Jeremiah 3:19

19. But I said, How shall I put thee among the children, and give thee a pleasant land, a goodly heritage of the hosts of nations? and I said, Thou shalt call me, My father; and shalt not turn away from me.

19. Et ego dixi, Quomodo ponam to in filios, et dabo tibi terram desiderii (hoc est, desiderabilem,) haereditatem cupiditatis 1 (hoc est, quae concupiscitur,) exercitus gentium? Et dixi, Pater mi, clamabis ad me, et a me non recedes (de post me, ad verbtum, yrxam.)


It is not my purpose to mention all the expositions of this verse; but it is enough to shew what seems to be the meaning of the Prophet. Whenever I touch on opinions which I disapprove, this I feel constrained to do, because when they present the appearance of truth, readers may be deceived by them: but when the truth itself is sufficiently conspicuous, I am not disposed to spend labor in refuting the opinions of others.

What, then, the words of the Prophet mean is this, -- God here asks, How was it possible that the race of Abraham could again be propagated since it was nearly dead? The answer is, It shall be, when thou wilt call me Father, and turn not away from me. The question was asked, that the Jews might feel as though their condition was past remedy. And doubtless, since they had so greatly and so obstinately provoked God by their wickedness, they might have seemed to have become wholly lost. God then assumes here the character of one filled with astonishment, as though he had said, "Ye are, indeed, in a state of despair, there is no hope of your salvation; but yet, as it is my purpose again to restore you, I wish now to find out a way, by which your race may again be propagated." How, then, is this to be done? He shews that the only thing required was, to call him Father, not with the mouth, but really with the heart.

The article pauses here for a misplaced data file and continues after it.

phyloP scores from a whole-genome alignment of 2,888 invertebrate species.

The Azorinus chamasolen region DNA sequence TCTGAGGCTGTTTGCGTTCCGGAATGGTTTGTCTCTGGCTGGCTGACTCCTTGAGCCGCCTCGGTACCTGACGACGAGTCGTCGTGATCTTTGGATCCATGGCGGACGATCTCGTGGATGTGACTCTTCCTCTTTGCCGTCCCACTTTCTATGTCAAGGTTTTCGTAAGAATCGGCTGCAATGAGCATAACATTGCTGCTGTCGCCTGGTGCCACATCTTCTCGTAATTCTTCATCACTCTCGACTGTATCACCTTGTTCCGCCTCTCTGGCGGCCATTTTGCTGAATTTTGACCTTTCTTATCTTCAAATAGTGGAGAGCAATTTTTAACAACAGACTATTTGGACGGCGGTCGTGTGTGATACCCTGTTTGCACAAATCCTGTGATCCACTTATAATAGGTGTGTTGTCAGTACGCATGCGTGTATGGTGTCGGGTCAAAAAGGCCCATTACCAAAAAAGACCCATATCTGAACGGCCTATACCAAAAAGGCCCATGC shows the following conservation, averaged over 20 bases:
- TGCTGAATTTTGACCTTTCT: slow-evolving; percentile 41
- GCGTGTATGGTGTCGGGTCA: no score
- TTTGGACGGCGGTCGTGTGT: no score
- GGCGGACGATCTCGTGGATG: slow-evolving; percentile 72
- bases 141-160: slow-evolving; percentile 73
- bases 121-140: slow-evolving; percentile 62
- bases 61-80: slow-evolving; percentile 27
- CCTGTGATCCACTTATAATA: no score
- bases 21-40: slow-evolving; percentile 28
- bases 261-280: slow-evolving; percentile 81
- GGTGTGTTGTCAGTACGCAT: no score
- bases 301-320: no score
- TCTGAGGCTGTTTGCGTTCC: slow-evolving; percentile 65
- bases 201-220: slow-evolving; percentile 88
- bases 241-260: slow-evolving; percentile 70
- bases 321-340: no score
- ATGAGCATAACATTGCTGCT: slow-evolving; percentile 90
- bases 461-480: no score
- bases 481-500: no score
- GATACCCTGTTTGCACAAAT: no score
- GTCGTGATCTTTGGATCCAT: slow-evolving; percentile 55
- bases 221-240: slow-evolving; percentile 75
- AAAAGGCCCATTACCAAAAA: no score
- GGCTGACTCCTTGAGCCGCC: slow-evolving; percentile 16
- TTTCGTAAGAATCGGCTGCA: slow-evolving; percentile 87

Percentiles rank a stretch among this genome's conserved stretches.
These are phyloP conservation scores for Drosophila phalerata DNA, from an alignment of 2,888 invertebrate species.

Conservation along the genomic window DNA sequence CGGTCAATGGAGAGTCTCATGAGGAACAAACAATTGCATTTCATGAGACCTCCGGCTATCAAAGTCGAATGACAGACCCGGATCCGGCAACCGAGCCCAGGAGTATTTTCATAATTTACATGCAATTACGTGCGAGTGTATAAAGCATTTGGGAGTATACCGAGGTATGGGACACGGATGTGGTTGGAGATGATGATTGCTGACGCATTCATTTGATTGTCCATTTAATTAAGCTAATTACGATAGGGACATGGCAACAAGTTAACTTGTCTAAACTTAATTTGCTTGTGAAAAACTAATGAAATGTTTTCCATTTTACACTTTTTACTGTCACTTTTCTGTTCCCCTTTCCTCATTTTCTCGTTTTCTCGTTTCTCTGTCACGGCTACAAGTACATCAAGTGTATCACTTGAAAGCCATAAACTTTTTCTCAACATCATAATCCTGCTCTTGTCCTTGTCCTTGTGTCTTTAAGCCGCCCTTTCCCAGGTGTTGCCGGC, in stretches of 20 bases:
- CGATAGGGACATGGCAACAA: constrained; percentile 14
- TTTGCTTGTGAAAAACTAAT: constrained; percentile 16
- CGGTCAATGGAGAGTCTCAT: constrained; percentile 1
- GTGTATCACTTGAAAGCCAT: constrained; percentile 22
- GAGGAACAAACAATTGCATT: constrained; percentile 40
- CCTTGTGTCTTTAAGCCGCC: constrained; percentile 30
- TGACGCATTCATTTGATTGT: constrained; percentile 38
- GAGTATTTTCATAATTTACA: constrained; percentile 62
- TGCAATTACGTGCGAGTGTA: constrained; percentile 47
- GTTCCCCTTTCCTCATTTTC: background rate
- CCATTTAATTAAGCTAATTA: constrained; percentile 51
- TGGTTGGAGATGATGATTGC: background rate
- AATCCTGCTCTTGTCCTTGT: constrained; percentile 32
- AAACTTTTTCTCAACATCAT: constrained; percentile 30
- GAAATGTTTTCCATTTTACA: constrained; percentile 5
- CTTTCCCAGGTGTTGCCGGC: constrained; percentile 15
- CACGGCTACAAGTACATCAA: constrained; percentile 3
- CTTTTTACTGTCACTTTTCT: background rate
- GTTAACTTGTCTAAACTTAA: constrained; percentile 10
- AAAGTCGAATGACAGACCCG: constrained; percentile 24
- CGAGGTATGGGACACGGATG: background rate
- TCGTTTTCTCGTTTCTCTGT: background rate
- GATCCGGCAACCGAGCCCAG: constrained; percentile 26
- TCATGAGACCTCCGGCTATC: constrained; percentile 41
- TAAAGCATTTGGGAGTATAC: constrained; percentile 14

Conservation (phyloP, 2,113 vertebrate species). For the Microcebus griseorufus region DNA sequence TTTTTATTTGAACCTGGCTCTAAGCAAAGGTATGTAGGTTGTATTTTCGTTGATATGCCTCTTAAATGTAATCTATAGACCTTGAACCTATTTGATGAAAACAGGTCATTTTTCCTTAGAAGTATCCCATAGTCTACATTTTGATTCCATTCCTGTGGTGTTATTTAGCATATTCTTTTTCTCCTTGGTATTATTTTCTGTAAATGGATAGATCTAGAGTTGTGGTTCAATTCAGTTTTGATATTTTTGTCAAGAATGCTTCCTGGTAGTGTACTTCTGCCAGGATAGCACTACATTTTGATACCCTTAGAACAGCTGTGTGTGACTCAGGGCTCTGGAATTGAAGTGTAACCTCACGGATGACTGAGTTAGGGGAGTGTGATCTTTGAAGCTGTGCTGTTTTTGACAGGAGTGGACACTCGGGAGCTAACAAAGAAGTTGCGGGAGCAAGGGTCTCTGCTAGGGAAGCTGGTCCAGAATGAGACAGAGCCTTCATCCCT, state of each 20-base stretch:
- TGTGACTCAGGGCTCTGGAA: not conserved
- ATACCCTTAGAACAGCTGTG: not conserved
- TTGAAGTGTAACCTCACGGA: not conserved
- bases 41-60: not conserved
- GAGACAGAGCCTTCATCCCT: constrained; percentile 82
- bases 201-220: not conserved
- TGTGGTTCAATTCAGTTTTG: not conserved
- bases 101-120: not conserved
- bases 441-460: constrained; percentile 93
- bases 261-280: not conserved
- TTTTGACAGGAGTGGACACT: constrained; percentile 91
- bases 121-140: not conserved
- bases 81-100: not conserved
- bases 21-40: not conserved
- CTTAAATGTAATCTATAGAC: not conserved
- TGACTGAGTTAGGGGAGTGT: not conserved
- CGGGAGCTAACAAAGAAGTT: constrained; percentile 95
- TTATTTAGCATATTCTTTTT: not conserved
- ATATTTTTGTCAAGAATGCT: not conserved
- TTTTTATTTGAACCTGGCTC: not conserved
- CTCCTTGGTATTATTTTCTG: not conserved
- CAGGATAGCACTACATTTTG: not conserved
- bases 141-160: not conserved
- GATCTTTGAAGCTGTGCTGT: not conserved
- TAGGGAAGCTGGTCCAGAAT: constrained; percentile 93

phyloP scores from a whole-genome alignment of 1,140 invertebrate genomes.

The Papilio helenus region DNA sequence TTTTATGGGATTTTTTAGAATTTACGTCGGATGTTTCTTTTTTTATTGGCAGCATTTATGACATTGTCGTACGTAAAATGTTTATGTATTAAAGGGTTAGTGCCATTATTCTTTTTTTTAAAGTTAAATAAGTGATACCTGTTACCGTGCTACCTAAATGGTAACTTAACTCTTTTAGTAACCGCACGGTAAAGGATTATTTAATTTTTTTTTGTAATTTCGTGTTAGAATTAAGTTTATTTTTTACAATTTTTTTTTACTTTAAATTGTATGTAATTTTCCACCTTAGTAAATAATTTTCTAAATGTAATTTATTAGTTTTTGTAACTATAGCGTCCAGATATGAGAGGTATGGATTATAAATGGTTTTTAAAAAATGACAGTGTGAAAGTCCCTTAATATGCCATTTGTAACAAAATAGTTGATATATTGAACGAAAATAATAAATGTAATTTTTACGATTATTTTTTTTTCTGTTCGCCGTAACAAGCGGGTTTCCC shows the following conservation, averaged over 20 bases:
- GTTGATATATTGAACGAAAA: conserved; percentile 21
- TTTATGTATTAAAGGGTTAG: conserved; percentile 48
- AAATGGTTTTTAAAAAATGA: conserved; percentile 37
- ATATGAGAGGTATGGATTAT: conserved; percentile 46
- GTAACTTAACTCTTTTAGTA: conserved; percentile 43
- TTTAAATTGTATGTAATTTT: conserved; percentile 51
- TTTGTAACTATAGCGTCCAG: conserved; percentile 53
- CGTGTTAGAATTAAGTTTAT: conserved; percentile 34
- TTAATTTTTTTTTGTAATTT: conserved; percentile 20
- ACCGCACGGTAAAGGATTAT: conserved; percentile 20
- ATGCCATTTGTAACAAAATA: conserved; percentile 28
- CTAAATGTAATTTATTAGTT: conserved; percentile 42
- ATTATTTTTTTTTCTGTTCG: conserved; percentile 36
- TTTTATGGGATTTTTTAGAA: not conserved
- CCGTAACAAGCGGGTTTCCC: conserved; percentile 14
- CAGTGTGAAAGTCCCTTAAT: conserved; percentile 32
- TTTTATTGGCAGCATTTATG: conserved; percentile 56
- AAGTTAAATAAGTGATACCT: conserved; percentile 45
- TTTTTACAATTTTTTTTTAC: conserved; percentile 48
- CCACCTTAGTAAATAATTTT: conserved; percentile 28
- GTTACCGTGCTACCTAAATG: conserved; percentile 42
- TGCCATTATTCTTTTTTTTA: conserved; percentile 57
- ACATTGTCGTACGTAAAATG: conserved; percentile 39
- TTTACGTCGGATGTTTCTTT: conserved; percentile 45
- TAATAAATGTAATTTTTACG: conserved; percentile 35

We now, then, perceive the meaning of the Prophet: for he humbles the Israelites by thus ascribing astonishment to God, as though it was a thing very difficult to be done; but at the same time he gives them hope, because salvation was prepared for them, provided they called on God with a sincere heart, and acknowledged him as their Father, and that perseveringly, without ever turning aside from him. In short, God intimates that the Israelites were like dead men, and that their salvation was hopeless, without a resurrection, he yet promises them salvation on this condition, -- that they called on him and did this, not with a double heart, nor by a sudden impulse, such as soon vanishes away; for he says, Thou shalt not turn aside from me; that is, "Be always obedient to me, and I will prove that I shall not be called in vain a Father by you." It follows --

1 Calvin takes the word in its Chaldee meaning; ybu means in Hebrew, elation, splendor, glory; but in Chaldee, desire, what is desired; and this suits the passage best, "The inheritance of desire to hosts of nations;" that is, The inheritance desired by hosts of nations;" This is the meaning preferred by Gataker. I would render the whole verse thus,-

19.But I, said have I, "How shall I put thee among the children, And give thee the land of delight, The inheritance desired by hosts of nations?" Said have I also, "My Father shalt thou call me, And from me thou wilt not turn away."

When the pronouns are given before verbs in Hebrew, as ykna I, here, they are ever emphatical. "But I," or, "as for me," or, "even I have said."-Ed.